Summary

The Aboriginal and Torres Strait Islander Health Performance Framework 2012 report for South Australia finds areas of improvement in the health of Aboriginal and Torres Strait Islander people in South Australia including:

  • an 18% decline in total mortality and a 22% decline in avoidable mortality from 1991-2010
  • a 27% decline in deaths due to circulatory disease, the leading cause of death for Indigenous Australians from 1997-2010
  • a 62% decline in infant mortality rates from 1991-2010, and a significant narrowing of the gap between Indigenous and non-Indigenous Australians
  • a lower perinatal mortality rate for Indigenous babies than non-Indigenous babies for the period 2006-2010 (4.7 compared with 6.2 per 1,000 births)
  • a significant increase in adult health assessments recorded through Medicare since the introduction of the National Partnership Agreement on Closing the Gap in Indigenous Health Outcomes in July 2009
  • corresponding increases in allied health-care services claimed by Indigenous Australians through Medicare since 1 July 2009. Rates of general practitioner management plans and team care arrangements are higher for Indigenous Australians than non-Indigenous Australians in South Australia
  • an increase in episodes of care by Indigenous primary healthcare services between 2008-09 and 2010-11 (from 191,269 to 221,809)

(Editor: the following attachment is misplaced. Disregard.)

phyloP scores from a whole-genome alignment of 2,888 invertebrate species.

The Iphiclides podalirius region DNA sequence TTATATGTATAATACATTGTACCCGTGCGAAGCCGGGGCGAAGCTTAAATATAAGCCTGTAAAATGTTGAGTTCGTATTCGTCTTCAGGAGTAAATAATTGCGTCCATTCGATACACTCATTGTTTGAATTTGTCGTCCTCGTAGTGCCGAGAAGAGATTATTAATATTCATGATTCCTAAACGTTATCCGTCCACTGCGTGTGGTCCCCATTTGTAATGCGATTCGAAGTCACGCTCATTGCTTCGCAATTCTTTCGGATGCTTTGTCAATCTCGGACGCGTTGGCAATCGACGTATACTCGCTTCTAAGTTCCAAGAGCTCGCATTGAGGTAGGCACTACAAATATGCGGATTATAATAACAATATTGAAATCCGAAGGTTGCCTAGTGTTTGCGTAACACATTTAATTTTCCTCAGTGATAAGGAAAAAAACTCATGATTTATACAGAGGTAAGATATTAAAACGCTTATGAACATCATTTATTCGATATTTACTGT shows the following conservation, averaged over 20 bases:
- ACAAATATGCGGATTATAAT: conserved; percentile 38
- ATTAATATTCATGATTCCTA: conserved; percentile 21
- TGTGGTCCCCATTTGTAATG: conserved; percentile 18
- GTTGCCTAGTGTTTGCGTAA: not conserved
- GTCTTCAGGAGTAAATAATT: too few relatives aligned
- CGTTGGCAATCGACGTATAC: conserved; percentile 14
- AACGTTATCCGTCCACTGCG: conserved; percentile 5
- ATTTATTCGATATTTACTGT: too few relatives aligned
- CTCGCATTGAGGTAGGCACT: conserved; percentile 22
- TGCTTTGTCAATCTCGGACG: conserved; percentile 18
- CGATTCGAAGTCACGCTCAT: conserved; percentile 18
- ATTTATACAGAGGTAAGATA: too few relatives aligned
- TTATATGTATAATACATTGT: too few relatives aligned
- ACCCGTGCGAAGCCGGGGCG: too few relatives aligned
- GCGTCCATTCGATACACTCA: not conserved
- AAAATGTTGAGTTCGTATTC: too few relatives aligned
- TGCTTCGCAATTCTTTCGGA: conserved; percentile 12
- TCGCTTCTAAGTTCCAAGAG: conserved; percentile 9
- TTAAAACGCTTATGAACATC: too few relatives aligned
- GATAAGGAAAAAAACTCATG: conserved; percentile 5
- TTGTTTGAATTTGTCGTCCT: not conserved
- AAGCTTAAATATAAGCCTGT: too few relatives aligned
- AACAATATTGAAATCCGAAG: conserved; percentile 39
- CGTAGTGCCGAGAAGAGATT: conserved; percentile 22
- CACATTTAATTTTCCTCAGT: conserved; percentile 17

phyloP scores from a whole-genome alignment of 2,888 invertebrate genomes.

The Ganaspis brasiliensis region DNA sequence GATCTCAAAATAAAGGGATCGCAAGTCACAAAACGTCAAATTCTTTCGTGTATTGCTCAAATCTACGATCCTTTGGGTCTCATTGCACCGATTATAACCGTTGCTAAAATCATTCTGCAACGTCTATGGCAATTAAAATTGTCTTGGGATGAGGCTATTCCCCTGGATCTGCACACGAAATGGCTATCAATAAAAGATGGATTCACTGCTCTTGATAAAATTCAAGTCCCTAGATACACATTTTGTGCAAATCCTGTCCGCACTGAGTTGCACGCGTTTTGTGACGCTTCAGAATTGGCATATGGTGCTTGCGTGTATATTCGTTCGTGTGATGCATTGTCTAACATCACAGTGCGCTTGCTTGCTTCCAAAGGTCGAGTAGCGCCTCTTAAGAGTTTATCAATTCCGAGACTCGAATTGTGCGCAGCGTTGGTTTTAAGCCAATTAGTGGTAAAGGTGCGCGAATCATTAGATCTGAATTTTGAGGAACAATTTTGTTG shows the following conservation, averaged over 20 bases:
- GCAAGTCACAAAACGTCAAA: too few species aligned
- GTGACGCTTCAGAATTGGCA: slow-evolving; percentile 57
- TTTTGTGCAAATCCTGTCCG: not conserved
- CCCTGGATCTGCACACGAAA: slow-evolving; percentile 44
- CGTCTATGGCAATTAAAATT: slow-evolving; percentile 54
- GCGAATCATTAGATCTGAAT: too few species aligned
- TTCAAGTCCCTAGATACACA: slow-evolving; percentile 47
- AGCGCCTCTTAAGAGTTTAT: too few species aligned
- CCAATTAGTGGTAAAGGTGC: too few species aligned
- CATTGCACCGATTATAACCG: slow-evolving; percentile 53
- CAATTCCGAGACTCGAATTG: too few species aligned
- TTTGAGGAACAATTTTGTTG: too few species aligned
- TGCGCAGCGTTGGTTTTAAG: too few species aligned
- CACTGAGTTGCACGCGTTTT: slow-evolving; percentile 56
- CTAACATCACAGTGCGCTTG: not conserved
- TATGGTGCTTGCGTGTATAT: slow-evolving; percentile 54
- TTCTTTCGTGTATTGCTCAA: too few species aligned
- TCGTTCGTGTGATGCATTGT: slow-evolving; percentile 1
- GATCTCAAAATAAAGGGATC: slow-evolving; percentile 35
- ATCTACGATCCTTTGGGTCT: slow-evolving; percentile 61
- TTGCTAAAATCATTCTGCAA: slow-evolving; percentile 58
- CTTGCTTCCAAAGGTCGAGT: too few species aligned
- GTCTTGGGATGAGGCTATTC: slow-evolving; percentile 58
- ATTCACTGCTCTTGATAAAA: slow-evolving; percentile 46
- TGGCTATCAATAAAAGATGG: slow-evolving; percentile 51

• immunisation coverage for Indigenous children is similar to non-Indigenous children by age 2
  • an increase in the proportion of pregnant women attending antenatal care
  • a 29% decline in the rate of low birthweight between 2000 and 2009
  • some improvements in literacy for Indigenous students in Year 7 and 9 between 2008 and 2011.

Areas of concern include:

  • high rates of smoking during pregnancy (58%)
  • lower rates of access to antenatal care in the first trimester of pregnancy
  • almost two-thirds (63%) of those aged 18 years and over in non-remote areas of South Australia have a disability or long-term health condition
  • incidence of treated end-stage renal disease is currently 12 times the rate for non- Indigenous Australians
  • high rates of hospitalisation and deaths due to injury (particularly assault, suicide and transport accidents)
  • barriers to accessing appropriate health care, such as cultural competency, continue to remain a problem
  • lower access to procedures in hospitals
  • a large unmet need for dental care for Indigenous children.